|ESPN.com: NBA Playoffs 2014||[Print without images]|
TORONTO -- DeMar DeRozan couldn't wait to get back on the court. It had only been three days since Game 1, but for him it felt much longer. The Raptors swingman had a rough playoff debut, and he'd answered questions about his struggles since Saturday. After the "F--- Brooklyn" drama and the endless talk about experience, inexperience and officiating, he could finally make a point with his play.
In the locker room before the game, there were more extracurriculars to discuss. DeRozan was informed that notorious Toronto mayor Rob Ford had made a bet on the series with the Brooklyn borough president. He also learned Ford would be in attendance.
"I hope Rob Ford's got my jersey on," DeRozan said to laughs, but he'd made the more important statement earlier: The Raptors were anxious to get out there and play, and the first-game jitters were gone.
|DeMar DeRozan gave the Raptors the boost they needed in the fourth quarter.|
The game played out as many Raptors games have this season. They won 100-95, and DeRozan scored a game-high 30 points and made 12 of his 14 free throw attempts. Feisty point guard Kyle Lowry finished with 14, plus nine rebounds, six assists and excellent defense on the Nets' Deron Williams. Toronto's frontcourt of Amir Johnson and Jonas Valanciunas combined for 31 points and 23 rebounds, bullying Brooklyn on the inside. Three bench players contributed meaningfully. For a team that wasn't featured on ESPN, ABC or TNT in the regular season, this was the Raptors' proper introduction to the spotlight.
"We let the people talk, but we do the talk on the court," backup point guard Greivis Vasquez said. "That's just who we are, really. We lost the first game, everybody was talking, everybody was killing DeMar, 'cause he couldn't do anything. Now they're going to love him for a couple more days. It's just basketball, man. This is the business of the NBA."
No one came up bigger than DeRozan. He scored 17 of the Raptors' 36 fourth-quarter points, including a savage left-handed dunk to start the period and two contested jumpers to break a tie with less than three minutes left. The Raptors never relinquished that lead, with DeRozan making all six of his free throw attempts in the final minutes to seal it.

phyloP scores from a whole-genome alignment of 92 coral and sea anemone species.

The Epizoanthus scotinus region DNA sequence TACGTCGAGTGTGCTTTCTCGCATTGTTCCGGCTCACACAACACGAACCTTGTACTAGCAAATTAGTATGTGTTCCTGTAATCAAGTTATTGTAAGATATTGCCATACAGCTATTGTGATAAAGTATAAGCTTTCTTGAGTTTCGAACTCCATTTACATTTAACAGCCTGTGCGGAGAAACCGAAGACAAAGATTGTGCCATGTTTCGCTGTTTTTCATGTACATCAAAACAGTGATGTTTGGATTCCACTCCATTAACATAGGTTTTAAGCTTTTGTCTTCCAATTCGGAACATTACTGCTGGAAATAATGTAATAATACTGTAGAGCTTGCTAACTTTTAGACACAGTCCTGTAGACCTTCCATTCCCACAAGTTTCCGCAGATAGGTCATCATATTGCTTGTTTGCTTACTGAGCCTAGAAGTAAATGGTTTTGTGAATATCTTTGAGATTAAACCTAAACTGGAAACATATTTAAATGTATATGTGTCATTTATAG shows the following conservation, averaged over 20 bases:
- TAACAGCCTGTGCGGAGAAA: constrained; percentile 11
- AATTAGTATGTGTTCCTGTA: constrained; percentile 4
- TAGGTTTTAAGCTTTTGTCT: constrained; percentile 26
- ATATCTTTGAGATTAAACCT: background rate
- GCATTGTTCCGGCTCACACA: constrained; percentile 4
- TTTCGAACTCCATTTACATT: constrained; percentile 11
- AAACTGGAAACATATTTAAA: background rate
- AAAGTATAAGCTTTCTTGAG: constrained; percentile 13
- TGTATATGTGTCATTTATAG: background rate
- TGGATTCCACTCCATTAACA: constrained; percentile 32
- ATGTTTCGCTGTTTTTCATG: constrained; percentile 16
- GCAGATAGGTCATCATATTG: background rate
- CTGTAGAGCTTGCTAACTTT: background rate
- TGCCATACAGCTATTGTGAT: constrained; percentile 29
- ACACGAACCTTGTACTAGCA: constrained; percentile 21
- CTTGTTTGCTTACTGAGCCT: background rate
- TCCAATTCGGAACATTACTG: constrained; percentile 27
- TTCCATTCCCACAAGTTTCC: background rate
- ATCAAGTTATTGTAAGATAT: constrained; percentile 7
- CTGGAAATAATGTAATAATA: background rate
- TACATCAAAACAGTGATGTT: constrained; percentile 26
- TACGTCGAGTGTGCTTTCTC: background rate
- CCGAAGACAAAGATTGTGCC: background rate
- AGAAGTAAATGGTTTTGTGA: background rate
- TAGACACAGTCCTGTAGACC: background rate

Named an All-Star reserve in his fifth season, DeRozan made his jump by playing a smarter brand of basketball. He's never been the greatest outside shooter, nor the best ball handler, but he's made incremental improvements. He has become much more aware of where help is coming from on defense, and is willing to make the right passes. He's lethal when defenders fall for his fakes, and he gets to the line more frequently than any guard not named James Harden.
DeRozan looked like a younger version of himself in the first game; in the second, he demonstrated his ascension. "I'm just happy for him," Lowry said. "A lot of people were saying he had a bad game. But everyone has a bad game once in a while. And for us, he's had a bad game, I've had a bad game, but the fact that he's an All-Star and he knows how to get his thing done, tonight just showed what he can do. And he just did an unbelievable job tonight of attacking, being aggressive and he got his rhythm going. Once he gets his rhythm going, he's a hard guard." Paul Pierce Toronto held to seven points on 2-for-11 shooting, and made Brooklyn pay for playing him at power forward. The Nets' lengthy lineup causes a lot of problems for opposing offenses -- the Raptors had 21 turnovers -- but puts Brooklyn at a disadvantage on the boards. Toronto made up for its giveaways by earning offensive rebounds on half of its misses and outrebounding the Nets 52-30 overall.
"That was our goal this game, to just pound 'em on the glass," Johnson said. "They've got Pierce at the four, coach was telling me, 'Go to the glass every time, offense and defense.'"
Before Masai Ujiri was handed a microphone on Saturday afternoon, Johnson and Pierce's contrasting styles was more of a talking point. Despite all the hoopla, Toronto's ability to take advantage of the Nets' lack of size up front could still swing the series. Without home-court advantage, the Raptors are still in a hole, but now they've shown who they are.
"We actually felt like we played Raptors basketball tonight," Vasquez said. "We didn't do it the first game. For some reason, we didn't do it. But that's in the past, where the past is. Nothing you can do about it. But now we go to New York and I have no doubt that we can steal one. And maybe two, who knows?"